This article was previously published under Q259150
When you try to delete a file, you may be unable to do so. Also, you may receive an error message stating that the file is in use and cannot be deleted or that it is a system file and cannot be deleted.
This issue can occur for either of the following reasons:
The file is currently being used by Windows or another program.
The file is a Windows system file.
To work around this issue, use the appropriate method:
File Is Currently Being Used by Windows or Another Program
If the file is being used by Windows or another program, restart your computer with a Windows Millennium Edition, Windows 98 or Windows 95 Startup disk, and then delete the file from the command prompt.
WARNING: Do not perform the following procedure unless you are certain the file can be deleted without damaging Windows or a program you currently use. If you are unable to determine that the file can be safely deleted, create a copy of the file before you delete it so you can restore it if needed. To copy a file, right-click it, click Copy, right-click a folder you want to put the copy in, and then click Paste.
If you already have a Windows Me, Windows 98 or Windows 95 Startup disk, skip to step 2. If you do not have a Startup disk, create one:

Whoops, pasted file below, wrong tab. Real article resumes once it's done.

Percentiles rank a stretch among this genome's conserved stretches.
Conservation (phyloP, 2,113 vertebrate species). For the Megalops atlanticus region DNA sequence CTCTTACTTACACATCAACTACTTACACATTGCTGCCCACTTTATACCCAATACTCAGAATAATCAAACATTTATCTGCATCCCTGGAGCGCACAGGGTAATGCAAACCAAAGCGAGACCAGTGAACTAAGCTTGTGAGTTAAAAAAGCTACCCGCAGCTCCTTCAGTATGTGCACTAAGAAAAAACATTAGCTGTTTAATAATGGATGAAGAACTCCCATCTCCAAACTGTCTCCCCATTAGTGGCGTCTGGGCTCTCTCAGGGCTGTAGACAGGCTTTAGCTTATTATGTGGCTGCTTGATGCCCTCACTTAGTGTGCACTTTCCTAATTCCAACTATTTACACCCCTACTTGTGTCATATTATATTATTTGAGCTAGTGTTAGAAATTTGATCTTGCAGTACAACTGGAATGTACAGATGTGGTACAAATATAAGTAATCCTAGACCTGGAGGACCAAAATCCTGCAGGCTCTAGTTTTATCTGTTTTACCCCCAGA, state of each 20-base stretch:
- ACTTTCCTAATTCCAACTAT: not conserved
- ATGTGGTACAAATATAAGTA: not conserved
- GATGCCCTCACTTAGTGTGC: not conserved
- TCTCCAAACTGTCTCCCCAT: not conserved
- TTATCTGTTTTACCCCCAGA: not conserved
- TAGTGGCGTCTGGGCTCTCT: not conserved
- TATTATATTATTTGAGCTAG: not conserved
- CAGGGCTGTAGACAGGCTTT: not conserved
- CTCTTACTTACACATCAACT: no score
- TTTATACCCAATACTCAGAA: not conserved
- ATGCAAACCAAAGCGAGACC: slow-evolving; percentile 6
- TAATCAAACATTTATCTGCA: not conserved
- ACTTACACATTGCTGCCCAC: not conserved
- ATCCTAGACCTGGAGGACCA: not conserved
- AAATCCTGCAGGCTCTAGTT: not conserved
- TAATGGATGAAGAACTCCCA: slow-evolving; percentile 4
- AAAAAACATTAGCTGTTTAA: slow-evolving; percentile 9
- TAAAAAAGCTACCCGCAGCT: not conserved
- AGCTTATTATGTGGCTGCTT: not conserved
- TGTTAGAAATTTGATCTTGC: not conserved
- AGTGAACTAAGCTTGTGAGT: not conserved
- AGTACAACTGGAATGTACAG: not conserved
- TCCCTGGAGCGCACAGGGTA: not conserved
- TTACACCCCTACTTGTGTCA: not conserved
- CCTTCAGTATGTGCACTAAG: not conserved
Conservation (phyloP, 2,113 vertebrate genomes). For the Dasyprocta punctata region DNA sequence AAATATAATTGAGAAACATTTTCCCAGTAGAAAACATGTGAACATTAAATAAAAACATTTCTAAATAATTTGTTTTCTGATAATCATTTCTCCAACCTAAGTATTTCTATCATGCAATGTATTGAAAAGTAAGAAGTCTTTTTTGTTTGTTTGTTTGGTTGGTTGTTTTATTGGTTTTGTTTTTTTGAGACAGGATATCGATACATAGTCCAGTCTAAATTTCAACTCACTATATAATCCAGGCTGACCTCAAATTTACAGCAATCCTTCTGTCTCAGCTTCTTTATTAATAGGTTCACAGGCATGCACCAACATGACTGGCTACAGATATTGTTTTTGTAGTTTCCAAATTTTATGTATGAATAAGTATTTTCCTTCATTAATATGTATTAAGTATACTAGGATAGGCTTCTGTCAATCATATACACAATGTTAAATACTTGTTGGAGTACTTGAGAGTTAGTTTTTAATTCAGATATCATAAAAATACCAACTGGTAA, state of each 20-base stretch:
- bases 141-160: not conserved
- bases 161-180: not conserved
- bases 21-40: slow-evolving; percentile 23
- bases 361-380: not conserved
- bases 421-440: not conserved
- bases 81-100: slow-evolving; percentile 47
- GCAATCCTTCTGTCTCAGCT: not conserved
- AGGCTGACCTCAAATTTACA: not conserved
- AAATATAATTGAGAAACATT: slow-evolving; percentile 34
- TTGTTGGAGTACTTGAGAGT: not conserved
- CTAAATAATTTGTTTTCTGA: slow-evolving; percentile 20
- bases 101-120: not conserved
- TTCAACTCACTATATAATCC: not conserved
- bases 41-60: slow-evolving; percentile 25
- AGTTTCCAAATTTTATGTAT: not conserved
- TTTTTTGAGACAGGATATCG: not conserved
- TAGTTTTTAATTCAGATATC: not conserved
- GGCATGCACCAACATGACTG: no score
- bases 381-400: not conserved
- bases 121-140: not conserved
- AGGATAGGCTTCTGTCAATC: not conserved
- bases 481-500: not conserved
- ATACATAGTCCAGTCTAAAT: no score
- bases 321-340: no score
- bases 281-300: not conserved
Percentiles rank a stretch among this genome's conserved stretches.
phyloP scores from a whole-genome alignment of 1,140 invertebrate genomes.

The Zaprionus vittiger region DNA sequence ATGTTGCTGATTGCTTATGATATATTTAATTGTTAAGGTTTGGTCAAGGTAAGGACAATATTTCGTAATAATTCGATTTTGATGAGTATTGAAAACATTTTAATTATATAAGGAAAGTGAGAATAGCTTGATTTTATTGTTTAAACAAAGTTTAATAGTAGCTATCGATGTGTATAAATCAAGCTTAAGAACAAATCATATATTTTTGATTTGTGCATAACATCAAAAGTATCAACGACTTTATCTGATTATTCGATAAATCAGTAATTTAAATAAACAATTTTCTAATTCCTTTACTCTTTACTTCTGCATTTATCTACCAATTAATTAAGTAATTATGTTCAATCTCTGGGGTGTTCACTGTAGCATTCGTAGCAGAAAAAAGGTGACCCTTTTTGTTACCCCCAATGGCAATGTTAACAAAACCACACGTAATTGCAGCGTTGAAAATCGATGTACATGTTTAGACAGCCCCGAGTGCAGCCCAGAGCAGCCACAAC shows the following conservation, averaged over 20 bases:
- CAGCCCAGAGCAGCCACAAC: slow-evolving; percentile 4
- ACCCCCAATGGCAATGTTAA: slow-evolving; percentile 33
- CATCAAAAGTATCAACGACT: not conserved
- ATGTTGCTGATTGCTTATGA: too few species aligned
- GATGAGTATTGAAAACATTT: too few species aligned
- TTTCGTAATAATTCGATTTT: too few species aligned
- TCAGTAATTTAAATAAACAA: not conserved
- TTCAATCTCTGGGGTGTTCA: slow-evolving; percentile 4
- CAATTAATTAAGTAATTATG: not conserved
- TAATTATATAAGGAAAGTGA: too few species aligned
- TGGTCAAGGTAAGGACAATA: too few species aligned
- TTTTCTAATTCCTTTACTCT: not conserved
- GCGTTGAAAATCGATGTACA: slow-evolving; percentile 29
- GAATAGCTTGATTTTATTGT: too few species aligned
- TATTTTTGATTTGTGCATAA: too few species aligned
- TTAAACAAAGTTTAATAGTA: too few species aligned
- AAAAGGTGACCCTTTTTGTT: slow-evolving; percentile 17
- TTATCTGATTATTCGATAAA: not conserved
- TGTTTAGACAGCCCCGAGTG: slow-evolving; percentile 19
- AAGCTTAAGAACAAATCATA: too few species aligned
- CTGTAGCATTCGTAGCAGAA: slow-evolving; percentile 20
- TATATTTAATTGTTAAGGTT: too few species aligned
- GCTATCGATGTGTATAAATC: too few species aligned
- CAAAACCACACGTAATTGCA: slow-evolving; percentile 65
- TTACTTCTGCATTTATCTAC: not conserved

Click Start, point to Settings, and then click Control Panel.
Double-click Add/Remove Programs.
Click the Startup Disk tab, click Create Disk, and then follow the instructions on the screen to finish making the disk.
Start your computer by using the Startup disk.
At the command prompt, change to the folder that contains the file you want to delete. For example, if you want to delete a file in the Windows folder, type cd windows, and then press ENTER.
Type del file name, and then press ENTER, where file name is the name of the file you want to delete. Note that you can repeat this procedure for other files by repeating steps 2-4, but name a different file in step 4.
File Is a Windows System File
WARNING: Windows system files are essential portions of the operating system software, and should not be deleted. Deleting a Windows system file can cause data loss or require you to reinstall Windows. Do not delete a Windows system file unless you have created a backup copy of the file, and deleting the file is absolutely necessary.
To delete a Windows system file, use the steps listed in the "File Is Currently Being Used by Windows or Another Program" section of this article.